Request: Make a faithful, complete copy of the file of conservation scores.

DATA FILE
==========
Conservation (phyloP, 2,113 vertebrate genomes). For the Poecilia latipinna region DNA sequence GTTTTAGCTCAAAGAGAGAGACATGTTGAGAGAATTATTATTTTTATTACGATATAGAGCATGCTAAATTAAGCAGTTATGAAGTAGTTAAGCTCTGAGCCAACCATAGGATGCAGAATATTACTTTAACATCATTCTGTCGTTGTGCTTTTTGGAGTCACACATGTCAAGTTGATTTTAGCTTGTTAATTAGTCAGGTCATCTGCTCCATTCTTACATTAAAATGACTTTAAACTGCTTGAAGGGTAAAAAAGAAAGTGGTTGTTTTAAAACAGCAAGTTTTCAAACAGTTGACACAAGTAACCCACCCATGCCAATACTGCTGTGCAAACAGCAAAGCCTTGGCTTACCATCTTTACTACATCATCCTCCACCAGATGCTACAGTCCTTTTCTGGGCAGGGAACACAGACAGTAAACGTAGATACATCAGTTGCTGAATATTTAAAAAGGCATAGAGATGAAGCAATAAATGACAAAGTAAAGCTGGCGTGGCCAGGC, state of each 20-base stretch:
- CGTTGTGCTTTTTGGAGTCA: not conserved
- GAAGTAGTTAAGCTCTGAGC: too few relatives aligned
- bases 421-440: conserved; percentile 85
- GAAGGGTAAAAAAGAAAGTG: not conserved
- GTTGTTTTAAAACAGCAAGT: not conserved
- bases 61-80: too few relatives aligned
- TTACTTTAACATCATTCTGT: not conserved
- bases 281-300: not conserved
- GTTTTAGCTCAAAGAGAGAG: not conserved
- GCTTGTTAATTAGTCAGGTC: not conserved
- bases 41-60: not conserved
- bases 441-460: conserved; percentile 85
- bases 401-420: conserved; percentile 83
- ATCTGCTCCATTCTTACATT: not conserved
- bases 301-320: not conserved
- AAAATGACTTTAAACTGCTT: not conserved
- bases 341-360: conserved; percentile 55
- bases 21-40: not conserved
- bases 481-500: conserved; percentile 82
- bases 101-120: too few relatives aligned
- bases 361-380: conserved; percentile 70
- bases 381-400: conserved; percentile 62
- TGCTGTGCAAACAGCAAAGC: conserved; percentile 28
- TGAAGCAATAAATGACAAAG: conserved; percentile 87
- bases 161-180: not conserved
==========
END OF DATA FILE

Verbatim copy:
Conservation (phyloP, 2,113 vertebrate genomes). For the Poecilia latipinna region DNA sequence GTTTTAGCTCAAAGAGAGAGACATGTTGAGAGAATTATTATTTTTATTACGATATAGAGCATGCTAAATTAAGCAGTTATGAAGTAGTTAAGCTCTGAGCCAACCATAGGATGCAGAATATTACTTTAACATCATTCTGTCGTTGTGCTTTTTGGAGTCACACATGTCAAGTTGATTTTAGCTTGTTAATTAGTCAGGTCATCTGCTCCATTCTTACATTAAAATGACTTTAAACTGCTTGAAGGGTAAAAAAGAAAGTGGTTGTTTTAAAACAGCAAGTTTTCAAACAGTTGACACAAGTAACCCACCCATGCCAATACTGCTGTGCAAACAGCAAAGCCTTGGCTTACCATCTTTACTACATCATCCTCCACCAGATGCTACAGTCCTTTTCTGGGCAGGGAACACAGACAGTAAACGTAGATACATCAGTTGCTGAATATTTAAAAAGGCATAGAGATGAAGCAATAAATGACAAAGTAAAGCTGGCGTGGCCAGGC, state of each 20-base stretch:
- CGTTGTGCTTTTTGGAGTCA: not conserved
- GAAGTAGTTAAGCTCTGAGC: too few relatives aligned
- bases 421-440: conserved; percentile 85
- GAAGGGTAAAAAAGAAAGTG: not conserved
- GTTGTTTTAAAACAGCAAGT: not conserved
- bases 61-80: too few relatives aligned
- TTACTTTAACATCATTCTGT: not conserved
- bases 281-300: not conserved
- GTTTTAGCTCAAAGAGAGAG: not conserved
- GCTTGTTAATTAGTCAGGTC: not conserved
- bases 41-60: not conserved
- bases 441-460: conserved; percentile 85
- bases 401-420: conserved; percentile 83
- ATCTGCTCCATTCTTACATT: not conserved
- bases 301-320: not conserved
- AAAATGACTTTAAACTGCTT: not conserved
- bases 341-360: conserved; percentile 55
- bases 21-40: not conserved
- bases 481-500: conserved; percentile 82
- bases 101-120: too few relatives aligned
- bases 361-380: conserved; percentile 70
- bases 381-400: conserved; percentile 62
- TGCTGTGCAAACAGCAAAGC: conserved; percentile 28
- TGAAGCAATAAATGACAAAG: conserved; percentile 87
- bases 161-180: not conserved